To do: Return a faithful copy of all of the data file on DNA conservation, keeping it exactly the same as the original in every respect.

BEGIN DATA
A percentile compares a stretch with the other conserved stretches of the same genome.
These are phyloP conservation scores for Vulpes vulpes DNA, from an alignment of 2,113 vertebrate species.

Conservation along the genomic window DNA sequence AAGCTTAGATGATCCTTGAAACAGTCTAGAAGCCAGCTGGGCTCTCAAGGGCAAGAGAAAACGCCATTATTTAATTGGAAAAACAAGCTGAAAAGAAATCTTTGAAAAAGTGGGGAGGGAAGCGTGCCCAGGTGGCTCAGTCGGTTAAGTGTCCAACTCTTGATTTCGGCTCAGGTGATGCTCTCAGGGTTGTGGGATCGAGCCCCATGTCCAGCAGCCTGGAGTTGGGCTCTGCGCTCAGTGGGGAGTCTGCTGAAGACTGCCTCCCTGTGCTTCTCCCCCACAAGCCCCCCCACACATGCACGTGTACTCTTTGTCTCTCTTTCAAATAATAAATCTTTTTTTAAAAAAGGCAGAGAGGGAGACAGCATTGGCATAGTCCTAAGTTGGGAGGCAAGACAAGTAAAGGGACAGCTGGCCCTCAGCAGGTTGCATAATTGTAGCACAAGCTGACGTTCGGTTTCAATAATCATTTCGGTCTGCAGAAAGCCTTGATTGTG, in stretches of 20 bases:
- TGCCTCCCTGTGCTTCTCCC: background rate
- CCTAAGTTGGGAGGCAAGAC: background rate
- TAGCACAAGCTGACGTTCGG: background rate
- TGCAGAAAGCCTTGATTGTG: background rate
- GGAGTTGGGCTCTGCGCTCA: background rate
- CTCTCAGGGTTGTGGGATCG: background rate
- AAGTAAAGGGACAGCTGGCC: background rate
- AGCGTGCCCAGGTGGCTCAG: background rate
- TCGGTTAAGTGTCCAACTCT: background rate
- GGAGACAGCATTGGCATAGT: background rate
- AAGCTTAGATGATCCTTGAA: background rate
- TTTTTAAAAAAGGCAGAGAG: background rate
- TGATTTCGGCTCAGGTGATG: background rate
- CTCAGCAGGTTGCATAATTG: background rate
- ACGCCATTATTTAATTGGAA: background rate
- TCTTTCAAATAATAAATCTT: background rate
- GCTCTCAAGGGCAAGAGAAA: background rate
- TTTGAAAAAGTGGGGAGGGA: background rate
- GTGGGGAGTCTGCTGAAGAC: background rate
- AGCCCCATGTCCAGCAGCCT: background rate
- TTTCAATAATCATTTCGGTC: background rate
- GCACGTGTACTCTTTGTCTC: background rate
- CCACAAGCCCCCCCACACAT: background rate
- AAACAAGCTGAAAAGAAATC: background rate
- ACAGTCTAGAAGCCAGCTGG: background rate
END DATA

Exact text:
A percentile compares a stretch with the other conserved stretches of the same genome.
These are phyloP conservation scores for Vulpes vulpes DNA, from an alignment of 2,113 vertebrate species.

Conservation along the genomic window DNA sequence AAGCTTAGATGATCCTTGAAACAGTCTAGAAGCCAGCTGGGCTCTCAAGGGCAAGAGAAAACGCCATTATTTAATTGGAAAAACAAGCTGAAAAGAAATCTTTGAAAAAGTGGGGAGGGAAGCGTGCCCAGGTGGCTCAGTCGGTTAAGTGTCCAACTCTTGATTTCGGCTCAGGTGATGCTCTCAGGGTTGTGGGATCGAGCCCCATGTCCAGCAGCCTGGAGTTGGGCTCTGCGCTCAGTGGGGAGTCTGCTGAAGACTGCCTCCCTGTGCTTCTCCCCCACAAGCCCCCCCACACATGCACGTGTACTCTTTGTCTCTCTTTCAAATAATAAATCTTTTTTTAAAAAAGGCAGAGAGGGAGACAGCATTGGCATAGTCCTAAGTTGGGAGGCAAGACAAGTAAAGGGACAGCTGGCCCTCAGCAGGTTGCATAATTGTAGCACAAGCTGACGTTCGGTTTCAATAATCATTTCGGTCTGCAGAAAGCCTTGATTGTG, in stretches of 20 bases:
- TGCCTCCCTGTGCTTCTCCC: background rate
- CCTAAGTTGGGAGGCAAGAC: background rate
- TAGCACAAGCTGACGTTCGG: background rate
- TGCAGAAAGCCTTGATTGTG: background rate
- GGAGTTGGGCTCTGCGCTCA: background rate
- CTCTCAGGGTTGTGGGATCG: background rate
- AAGTAAAGGGACAGCTGGCC: background rate
- AGCGTGCCCAGGTGGCTCAG: background rate
- TCGGTTAAGTGTCCAACTCT: background rate
- GGAGACAGCATTGGCATAGT: background rate
- AAGCTTAGATGATCCTTGAA: background rate
- TTTTTAAAAAAGGCAGAGAG: background rate
- TGATTTCGGCTCAGGTGATG: background rate
- CTCAGCAGGTTGCATAATTG: background rate
- ACGCCATTATTTAATTGGAA: background rate
- TCTTTCAAATAATAAATCTT: background rate
- GCTCTCAAGGGCAAGAGAAA: background rate
- TTTGAAAAAGTGGGGAGGGA: background rate
- GTGGGGAGTCTGCTGAAGAC: background rate
- AGCCCCATGTCCAGCAGCCT: background rate
- TTTCAATAATCATTTCGGTC: background rate
- GCACGTGTACTCTTTGTCTC: background rate
- CCACAAGCCCCCCCACACAT: background rate
- AAACAAGCTGAAAAGAAATC: background rate
- ACAGTCTAGAAGCCAGCTGG: background rate